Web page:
There have been several Super Bowls in the nearly three decades since that had a line of three, the most recent being in Super Bowl XXXV when favored Baltimore routed the New York Giants 34-7.

The Giants’ 20-19 win over Buffalo in SB XXV was the last time the Big Game was decided by less than a FG – the only time the margin has been less than three. So if you like the Packers, you might do well to lay the points. If you like the Steelers, then a play on the money line might be more to your liking.

A survey of local books on Monday morning showed Green Bay laying between -135 and -145 on the money line with the take back on Pittsburgh ranging between +115 and +125.

Clearly Pittsburgh has a big edge in experience but the odds makers discount that by considering Green Bay to be the better of the two teams – or at least believing that the betting public will take that approach.

Although Pittsburgh played a dominant first half in building a 24-0 lead over the Jets in the AFC Championship, its failure to score in the second half and allowing the Jets to nearly complete what would have been the biggest comeback in championship game history has left the impression with the public that the Steelers are flawed.

Of course just a few hours earlier the Packers were less than impressive in winning at Chicago, 21-14, also being held without an offensive touchdown after recess.

The impression here is that the public will indeed wager on Green Bay, pushing the line to -3 (though likely no higher) as the sharp bettors – the so-called “Wise Guys” – will take the +3 on Pittsburgh and also play the Steelers on the money line.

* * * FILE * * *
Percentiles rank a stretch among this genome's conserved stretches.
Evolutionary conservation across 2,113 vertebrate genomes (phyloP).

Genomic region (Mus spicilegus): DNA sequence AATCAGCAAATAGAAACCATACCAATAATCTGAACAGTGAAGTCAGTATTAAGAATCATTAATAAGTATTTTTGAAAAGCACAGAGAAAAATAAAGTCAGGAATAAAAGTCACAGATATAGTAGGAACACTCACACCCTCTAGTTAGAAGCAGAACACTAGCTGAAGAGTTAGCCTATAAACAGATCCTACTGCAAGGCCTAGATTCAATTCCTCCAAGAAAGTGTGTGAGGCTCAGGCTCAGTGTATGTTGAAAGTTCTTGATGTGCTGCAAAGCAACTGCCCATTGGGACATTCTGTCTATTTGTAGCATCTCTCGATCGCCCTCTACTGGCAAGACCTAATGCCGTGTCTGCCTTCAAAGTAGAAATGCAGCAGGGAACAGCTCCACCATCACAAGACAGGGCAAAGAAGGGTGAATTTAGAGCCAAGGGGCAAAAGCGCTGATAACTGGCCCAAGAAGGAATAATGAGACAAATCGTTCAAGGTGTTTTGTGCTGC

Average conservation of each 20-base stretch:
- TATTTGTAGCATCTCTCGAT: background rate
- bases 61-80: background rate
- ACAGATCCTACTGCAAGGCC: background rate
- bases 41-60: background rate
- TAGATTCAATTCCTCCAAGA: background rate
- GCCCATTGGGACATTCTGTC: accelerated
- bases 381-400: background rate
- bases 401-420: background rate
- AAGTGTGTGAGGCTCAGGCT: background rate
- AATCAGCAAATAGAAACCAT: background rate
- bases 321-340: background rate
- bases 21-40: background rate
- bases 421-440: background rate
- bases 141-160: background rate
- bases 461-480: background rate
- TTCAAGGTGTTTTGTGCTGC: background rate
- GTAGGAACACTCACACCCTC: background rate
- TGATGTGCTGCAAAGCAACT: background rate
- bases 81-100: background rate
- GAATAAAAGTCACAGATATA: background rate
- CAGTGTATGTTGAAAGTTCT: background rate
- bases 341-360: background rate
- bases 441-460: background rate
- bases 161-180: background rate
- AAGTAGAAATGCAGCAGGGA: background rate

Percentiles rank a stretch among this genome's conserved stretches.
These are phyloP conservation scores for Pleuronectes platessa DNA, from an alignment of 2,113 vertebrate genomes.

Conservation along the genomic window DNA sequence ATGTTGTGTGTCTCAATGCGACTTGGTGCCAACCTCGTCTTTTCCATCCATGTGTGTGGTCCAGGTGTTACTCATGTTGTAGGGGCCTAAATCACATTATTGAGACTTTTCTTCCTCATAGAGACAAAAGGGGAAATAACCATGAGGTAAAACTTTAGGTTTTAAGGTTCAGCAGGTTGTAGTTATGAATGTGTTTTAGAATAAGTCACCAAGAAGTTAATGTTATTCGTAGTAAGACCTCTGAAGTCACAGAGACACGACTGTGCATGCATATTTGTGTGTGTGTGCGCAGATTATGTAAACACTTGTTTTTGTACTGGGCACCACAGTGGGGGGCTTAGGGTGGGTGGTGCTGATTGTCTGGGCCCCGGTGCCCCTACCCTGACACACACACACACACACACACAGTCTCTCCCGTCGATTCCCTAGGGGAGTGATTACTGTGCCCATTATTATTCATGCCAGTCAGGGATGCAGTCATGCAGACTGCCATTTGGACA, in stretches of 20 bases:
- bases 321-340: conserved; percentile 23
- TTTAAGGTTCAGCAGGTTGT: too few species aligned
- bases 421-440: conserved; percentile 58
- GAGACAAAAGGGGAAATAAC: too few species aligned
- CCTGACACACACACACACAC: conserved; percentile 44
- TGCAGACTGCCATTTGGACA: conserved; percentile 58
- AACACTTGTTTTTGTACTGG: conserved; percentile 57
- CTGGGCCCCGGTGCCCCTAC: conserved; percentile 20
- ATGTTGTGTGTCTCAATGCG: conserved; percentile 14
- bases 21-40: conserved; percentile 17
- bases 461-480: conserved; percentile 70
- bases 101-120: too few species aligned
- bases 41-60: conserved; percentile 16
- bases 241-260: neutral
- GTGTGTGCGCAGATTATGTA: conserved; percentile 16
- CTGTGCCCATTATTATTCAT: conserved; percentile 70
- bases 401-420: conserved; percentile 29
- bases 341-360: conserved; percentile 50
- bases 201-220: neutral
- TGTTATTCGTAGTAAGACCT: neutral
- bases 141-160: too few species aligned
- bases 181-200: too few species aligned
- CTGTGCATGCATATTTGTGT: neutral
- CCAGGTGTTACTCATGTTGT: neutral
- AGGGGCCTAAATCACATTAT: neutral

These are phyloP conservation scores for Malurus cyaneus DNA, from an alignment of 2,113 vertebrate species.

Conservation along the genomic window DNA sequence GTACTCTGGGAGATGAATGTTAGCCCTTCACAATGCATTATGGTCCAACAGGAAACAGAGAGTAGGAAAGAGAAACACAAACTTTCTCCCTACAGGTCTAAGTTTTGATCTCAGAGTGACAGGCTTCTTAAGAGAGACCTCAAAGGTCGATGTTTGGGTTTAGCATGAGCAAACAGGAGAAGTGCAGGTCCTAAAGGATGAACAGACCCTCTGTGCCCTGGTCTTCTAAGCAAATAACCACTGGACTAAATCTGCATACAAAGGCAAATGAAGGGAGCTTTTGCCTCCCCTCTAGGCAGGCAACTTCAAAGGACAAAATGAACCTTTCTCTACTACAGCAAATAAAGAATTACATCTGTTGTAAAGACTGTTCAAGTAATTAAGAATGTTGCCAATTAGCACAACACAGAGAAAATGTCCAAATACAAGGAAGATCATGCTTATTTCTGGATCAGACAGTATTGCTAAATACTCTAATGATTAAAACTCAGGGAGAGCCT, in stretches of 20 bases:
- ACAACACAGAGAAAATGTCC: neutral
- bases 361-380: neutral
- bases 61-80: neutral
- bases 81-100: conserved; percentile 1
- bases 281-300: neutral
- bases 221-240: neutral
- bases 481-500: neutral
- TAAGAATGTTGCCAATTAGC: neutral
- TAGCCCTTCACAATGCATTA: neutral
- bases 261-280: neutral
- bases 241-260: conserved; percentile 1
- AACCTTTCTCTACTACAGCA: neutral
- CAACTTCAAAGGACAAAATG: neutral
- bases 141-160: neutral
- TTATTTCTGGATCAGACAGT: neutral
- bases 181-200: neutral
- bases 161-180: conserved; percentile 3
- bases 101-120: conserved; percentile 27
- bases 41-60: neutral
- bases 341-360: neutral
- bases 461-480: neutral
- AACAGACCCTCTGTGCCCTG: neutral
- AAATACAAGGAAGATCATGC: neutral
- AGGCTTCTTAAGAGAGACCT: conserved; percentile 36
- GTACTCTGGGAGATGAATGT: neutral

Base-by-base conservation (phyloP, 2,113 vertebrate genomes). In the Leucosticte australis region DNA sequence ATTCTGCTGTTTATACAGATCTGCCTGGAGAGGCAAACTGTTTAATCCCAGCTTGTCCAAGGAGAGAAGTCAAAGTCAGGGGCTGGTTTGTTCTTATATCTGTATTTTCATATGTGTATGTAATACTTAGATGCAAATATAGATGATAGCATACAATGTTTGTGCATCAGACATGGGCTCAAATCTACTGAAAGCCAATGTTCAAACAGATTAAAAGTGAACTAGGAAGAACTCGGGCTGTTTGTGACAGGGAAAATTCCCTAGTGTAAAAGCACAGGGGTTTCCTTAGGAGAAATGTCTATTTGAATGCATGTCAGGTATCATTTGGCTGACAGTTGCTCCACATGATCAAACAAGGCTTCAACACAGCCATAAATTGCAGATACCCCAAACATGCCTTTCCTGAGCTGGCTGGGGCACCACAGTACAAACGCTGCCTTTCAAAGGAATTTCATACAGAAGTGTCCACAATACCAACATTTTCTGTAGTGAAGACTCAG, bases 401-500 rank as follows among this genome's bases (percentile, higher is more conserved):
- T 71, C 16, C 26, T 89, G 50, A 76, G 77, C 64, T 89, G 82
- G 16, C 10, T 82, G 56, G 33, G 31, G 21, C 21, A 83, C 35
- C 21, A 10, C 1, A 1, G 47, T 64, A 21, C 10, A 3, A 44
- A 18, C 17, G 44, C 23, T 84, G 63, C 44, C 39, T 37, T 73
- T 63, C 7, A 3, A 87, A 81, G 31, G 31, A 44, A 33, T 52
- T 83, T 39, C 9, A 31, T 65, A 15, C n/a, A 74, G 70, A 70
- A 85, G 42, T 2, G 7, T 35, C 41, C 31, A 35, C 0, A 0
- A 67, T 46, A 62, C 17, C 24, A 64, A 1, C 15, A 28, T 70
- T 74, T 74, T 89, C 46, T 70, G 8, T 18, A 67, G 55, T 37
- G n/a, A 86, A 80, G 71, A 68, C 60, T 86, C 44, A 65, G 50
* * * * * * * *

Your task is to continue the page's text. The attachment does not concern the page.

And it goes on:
The total is interesting as well. Five of the last six Super Bowls have stayed under. When the Steelers and Packers last met in week 15 of the 2009 season, Pittsburgh scored a TD on the game’s final play for a wild 37-36 win.

Much time over the next week will be devoted to analyzing and breaking down the Big Game.

In the meantime, enjoy the Pro Bowl which returns to Hawaii this Sunday after a one year transplant to Miami. Of course there will be no Pittsburgh or Green Bay representation in what is the quintessential exhibition contest.

If you must play the game, the obvious play is the OVER, although the total will likely be in the mid to high 50’s – perhaps even higher. Of the last 11 Pro Bowls since 1990, eight produced at least 59 total points.

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About the Author

Andy Iskoe

Owner and author of “The Logical Approach,” Andy Iskoe has been a long time GT columnist, contributing weekly in-season columns on baseball, pro basketball and pro football.